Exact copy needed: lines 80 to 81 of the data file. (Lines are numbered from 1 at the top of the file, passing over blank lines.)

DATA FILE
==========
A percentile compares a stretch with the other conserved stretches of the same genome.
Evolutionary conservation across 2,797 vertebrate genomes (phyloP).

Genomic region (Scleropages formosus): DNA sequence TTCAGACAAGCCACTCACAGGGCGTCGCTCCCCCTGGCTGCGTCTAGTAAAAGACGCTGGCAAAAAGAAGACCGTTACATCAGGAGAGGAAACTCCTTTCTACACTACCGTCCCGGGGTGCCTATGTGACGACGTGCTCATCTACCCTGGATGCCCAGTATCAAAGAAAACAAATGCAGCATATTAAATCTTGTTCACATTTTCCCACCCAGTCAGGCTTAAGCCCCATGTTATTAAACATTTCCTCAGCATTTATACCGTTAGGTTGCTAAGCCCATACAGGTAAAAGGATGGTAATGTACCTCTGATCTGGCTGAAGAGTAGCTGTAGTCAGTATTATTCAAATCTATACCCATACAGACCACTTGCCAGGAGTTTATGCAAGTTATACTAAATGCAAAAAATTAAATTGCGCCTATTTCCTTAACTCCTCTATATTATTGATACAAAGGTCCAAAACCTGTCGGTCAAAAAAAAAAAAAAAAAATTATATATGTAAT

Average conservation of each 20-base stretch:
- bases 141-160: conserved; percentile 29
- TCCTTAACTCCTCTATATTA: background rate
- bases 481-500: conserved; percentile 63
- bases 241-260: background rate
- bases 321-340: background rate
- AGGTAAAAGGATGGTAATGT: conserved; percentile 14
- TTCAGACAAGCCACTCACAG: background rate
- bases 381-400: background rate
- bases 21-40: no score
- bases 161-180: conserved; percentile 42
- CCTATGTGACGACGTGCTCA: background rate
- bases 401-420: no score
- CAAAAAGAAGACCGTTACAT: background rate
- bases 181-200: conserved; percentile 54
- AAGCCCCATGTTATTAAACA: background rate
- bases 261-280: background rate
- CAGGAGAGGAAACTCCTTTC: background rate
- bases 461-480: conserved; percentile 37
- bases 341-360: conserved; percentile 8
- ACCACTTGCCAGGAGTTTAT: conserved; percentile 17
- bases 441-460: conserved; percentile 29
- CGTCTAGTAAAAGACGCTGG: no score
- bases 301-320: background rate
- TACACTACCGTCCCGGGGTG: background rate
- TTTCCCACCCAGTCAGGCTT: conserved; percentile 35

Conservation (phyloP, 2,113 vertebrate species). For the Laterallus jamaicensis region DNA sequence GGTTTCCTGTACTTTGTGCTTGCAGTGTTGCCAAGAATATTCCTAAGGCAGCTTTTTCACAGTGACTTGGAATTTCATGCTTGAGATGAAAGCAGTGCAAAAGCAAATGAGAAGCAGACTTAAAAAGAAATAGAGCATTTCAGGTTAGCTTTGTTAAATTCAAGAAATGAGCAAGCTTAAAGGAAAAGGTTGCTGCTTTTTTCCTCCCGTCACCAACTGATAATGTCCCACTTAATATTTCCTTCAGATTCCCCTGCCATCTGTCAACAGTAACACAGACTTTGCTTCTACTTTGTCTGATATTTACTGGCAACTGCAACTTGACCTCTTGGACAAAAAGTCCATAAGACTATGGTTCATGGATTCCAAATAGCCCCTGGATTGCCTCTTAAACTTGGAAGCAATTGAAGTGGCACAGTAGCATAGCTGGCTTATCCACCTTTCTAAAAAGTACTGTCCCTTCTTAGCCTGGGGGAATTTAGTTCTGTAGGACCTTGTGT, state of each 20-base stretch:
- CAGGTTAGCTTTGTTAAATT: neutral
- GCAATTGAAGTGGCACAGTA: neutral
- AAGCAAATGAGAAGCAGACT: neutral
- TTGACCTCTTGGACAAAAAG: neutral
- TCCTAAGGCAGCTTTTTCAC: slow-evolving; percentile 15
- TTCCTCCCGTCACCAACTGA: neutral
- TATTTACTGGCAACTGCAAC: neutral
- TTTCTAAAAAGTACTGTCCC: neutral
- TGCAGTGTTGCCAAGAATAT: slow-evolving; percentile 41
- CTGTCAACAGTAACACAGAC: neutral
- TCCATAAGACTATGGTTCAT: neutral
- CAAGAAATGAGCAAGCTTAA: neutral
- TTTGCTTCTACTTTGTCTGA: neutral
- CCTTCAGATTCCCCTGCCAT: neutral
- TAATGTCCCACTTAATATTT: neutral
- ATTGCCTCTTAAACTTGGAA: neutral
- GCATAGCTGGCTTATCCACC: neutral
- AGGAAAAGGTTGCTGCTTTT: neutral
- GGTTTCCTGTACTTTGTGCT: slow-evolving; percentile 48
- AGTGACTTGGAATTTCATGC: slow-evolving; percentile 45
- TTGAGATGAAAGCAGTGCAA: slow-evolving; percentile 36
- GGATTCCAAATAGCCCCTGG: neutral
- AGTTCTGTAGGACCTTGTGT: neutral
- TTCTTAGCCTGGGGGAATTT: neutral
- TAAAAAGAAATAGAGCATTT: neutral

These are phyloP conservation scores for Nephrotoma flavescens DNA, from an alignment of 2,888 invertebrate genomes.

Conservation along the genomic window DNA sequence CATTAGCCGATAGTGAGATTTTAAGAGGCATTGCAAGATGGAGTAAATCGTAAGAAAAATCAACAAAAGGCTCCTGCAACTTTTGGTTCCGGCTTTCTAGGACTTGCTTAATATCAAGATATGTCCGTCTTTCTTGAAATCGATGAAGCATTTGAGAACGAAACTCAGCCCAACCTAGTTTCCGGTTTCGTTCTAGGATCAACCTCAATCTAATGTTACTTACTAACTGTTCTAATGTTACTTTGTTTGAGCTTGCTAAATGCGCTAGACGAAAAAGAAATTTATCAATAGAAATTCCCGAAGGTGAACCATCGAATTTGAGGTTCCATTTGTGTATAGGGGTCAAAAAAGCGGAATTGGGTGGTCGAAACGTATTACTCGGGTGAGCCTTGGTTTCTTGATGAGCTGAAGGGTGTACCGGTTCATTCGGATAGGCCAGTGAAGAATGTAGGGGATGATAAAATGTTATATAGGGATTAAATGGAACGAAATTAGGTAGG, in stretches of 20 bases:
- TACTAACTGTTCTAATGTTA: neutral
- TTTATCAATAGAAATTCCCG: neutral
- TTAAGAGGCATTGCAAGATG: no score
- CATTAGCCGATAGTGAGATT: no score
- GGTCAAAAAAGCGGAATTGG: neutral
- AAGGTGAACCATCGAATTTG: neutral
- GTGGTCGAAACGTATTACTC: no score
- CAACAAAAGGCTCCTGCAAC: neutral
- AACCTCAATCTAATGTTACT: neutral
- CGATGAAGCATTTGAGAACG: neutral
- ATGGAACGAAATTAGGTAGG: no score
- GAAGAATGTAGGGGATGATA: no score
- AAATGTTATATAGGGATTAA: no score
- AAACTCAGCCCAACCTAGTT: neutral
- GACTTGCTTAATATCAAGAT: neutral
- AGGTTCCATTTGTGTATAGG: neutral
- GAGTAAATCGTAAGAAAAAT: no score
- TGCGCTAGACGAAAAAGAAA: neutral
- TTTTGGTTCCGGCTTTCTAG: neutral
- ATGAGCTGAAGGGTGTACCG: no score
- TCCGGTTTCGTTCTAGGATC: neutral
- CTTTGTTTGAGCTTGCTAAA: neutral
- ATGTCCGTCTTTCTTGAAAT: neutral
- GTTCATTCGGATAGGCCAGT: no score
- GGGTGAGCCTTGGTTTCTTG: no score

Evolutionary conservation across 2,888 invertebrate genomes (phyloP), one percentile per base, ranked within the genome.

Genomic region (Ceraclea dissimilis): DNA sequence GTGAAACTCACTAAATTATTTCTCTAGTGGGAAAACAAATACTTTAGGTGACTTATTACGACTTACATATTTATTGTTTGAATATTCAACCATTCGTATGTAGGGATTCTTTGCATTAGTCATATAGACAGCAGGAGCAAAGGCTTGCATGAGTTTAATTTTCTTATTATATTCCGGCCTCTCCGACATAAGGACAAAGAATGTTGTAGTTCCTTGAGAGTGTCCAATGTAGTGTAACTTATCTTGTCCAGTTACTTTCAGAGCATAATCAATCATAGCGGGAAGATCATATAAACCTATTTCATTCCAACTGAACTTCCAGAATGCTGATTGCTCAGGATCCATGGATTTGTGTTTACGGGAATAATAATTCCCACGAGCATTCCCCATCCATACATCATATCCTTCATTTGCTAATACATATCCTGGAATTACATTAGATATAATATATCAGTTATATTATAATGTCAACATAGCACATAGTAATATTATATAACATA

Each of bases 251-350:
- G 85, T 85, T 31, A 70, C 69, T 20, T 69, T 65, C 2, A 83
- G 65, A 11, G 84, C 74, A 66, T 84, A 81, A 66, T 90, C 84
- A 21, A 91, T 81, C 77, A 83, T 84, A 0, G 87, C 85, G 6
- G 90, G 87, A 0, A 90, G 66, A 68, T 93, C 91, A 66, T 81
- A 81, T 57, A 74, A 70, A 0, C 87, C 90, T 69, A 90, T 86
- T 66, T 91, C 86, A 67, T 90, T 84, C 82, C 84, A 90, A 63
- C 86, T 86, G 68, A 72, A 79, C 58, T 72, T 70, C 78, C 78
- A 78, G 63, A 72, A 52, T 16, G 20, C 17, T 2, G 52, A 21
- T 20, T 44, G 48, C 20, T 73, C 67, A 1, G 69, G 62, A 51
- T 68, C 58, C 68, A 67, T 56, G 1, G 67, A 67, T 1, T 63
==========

- ATGTCCGTCTTTCTTGAAAT: neutral
- GTTCATTCGGATAGGCCAGT: no score